When walking, always travel in illuminated areas with at least one other person. Having a travel companion is encouraged. Do not travel in unfamiliar areas of the city, particularly after dark. Women traveling alone are especially vulnerable and should exercise caution, particularly at night. Victims, often those who are unaccompanied, have been raped, robbed of personal property, or abducted and then held while their credit cards were used at various businesses and ATMs.
Vary your routine. Be unpredictable in your movements; vary your routes from home, to the office, along with your departure/arrival times. Be alert to possible surveillance. Note any individual who appears out of place along your routes to regular activities.
U.S. citizens should be very cautious when using ATMs in Mexico. If an ATM must be used, it should be accessed only during the business hours at large protected facilities (preferably inside commercial establishments, rather than at glass-enclosed, highly visible ATMs on streets). When at an ATM, cover the key pad when entering your PIN. Protect your PIN. Some people make it easy for criminals by writing the PIN to their credit/debit card on something that they keep in their wallet, or even worse, writing it on back of the card itself. Commit the PIN to memory. Prior to inserting your card, check the card reader to make sure that it looks appropriate and is not altered. U.S. and Mexican citizens are sometimes accosted on the street and forced to withdraw money from their accounts using their ATM cards.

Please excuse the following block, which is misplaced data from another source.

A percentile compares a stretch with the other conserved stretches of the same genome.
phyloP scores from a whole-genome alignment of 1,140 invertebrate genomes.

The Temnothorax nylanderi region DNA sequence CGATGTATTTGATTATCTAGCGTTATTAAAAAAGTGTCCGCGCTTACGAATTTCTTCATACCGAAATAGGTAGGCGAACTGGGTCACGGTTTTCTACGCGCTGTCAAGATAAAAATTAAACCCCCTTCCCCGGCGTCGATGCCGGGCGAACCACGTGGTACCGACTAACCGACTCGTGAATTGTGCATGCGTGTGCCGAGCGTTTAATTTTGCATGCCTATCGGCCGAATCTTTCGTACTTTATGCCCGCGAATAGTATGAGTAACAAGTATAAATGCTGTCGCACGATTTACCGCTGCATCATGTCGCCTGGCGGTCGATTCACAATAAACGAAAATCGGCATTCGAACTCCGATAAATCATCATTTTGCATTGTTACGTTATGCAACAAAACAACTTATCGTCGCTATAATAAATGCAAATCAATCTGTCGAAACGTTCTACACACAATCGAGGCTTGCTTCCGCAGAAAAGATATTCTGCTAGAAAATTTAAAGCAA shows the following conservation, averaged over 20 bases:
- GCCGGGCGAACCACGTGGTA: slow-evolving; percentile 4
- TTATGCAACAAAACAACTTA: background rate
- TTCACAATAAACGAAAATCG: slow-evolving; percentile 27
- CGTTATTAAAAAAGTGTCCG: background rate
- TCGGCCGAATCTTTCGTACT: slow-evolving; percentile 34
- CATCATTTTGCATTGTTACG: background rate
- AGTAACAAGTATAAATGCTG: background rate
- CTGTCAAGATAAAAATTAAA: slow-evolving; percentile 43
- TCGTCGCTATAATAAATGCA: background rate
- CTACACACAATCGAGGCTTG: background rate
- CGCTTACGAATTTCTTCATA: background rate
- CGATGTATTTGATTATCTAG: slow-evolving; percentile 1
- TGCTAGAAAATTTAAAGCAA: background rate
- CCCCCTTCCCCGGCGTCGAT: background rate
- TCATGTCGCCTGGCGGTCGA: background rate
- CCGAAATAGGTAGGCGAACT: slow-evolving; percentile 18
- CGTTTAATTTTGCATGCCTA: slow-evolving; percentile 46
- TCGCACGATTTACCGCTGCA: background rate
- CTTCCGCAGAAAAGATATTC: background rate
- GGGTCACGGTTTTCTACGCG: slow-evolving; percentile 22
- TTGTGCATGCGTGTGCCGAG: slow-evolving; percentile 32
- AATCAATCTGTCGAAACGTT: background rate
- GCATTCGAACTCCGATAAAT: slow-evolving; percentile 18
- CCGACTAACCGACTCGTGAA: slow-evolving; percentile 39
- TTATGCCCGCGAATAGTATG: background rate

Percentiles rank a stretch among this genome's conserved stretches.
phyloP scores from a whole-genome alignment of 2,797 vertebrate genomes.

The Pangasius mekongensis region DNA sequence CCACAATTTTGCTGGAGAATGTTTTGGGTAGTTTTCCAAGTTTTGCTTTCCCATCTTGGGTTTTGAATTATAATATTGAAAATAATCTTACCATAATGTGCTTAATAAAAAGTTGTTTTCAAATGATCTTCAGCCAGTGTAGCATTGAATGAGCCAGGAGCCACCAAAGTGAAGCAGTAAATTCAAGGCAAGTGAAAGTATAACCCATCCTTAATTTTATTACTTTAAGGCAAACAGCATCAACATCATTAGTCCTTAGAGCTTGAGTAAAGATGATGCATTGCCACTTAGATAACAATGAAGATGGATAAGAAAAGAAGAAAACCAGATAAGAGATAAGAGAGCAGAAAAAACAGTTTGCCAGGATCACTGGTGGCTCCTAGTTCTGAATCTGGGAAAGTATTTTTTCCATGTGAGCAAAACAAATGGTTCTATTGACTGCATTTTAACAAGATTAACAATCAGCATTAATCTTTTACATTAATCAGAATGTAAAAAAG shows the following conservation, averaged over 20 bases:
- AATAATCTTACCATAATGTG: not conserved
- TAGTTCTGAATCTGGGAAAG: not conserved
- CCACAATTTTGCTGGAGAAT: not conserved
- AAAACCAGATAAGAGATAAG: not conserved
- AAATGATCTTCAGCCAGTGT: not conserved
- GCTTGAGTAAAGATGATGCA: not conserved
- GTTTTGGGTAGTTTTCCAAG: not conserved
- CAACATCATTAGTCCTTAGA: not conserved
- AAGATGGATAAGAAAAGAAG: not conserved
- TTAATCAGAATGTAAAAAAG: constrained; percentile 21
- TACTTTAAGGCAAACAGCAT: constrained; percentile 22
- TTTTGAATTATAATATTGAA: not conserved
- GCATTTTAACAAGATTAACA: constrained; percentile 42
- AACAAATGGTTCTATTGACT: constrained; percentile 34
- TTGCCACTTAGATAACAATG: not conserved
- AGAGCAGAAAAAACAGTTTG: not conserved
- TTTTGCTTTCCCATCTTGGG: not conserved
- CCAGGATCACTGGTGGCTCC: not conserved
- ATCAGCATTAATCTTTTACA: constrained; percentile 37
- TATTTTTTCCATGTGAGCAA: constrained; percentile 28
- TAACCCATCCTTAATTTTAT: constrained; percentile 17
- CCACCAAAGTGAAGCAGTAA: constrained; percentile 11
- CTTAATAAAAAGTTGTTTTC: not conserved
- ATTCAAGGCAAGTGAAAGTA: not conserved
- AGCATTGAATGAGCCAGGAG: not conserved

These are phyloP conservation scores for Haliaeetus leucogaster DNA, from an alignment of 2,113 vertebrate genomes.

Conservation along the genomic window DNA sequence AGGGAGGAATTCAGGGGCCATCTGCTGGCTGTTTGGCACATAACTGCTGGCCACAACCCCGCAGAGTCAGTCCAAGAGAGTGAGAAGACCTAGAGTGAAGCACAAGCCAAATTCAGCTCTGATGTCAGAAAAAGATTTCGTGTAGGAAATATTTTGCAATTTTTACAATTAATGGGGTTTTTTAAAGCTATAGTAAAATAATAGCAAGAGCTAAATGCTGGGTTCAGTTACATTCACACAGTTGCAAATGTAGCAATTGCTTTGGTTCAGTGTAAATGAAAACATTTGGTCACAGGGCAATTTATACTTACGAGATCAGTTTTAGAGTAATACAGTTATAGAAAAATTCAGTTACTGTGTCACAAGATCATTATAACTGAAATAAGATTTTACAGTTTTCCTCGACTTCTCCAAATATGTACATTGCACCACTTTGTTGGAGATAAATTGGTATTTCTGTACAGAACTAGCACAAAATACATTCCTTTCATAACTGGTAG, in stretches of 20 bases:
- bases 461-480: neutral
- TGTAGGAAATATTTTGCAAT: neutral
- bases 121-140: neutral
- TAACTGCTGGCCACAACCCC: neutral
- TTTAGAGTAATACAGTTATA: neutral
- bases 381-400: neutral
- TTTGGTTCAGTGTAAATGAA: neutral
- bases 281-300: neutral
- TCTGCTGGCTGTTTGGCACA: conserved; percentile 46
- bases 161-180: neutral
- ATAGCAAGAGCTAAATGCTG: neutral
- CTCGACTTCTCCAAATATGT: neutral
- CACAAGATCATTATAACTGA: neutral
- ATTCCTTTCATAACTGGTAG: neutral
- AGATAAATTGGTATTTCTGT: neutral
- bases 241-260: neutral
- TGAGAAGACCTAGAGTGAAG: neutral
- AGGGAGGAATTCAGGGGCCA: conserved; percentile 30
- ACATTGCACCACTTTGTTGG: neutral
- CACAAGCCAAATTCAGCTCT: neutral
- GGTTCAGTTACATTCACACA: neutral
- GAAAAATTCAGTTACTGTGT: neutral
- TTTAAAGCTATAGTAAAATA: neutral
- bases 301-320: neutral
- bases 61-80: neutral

If possible, pay with cash and only use your credit card with reputable merchants. Never let someone take your credit card out of sight during payment. Keeping a low limit on your credit cards restricts the amount of money that thieves can steal. Although not exactly a prevention tactic, it will help if you fall victim. Sign all credit cards immediately upon your receipt of them. You can also write "Check ID" so that the clerk, if they read the back, will ask for ID for verification during a transaction. It is important to cancel all credit cards that you do not use and to monitor the ones that you do use. The first step to prevent skimming is to understand what is going on around you. Do not leave receipts at ATMs, teller windows, gasoline pumps, or with a clerk.
Be very careful any time you use your telephone card. If possible make telephone card phone calls from your hotel room. Keep an eye out for anyone who may be observing your card or your fingers as you dial your code. Avoid giving the number to local operators.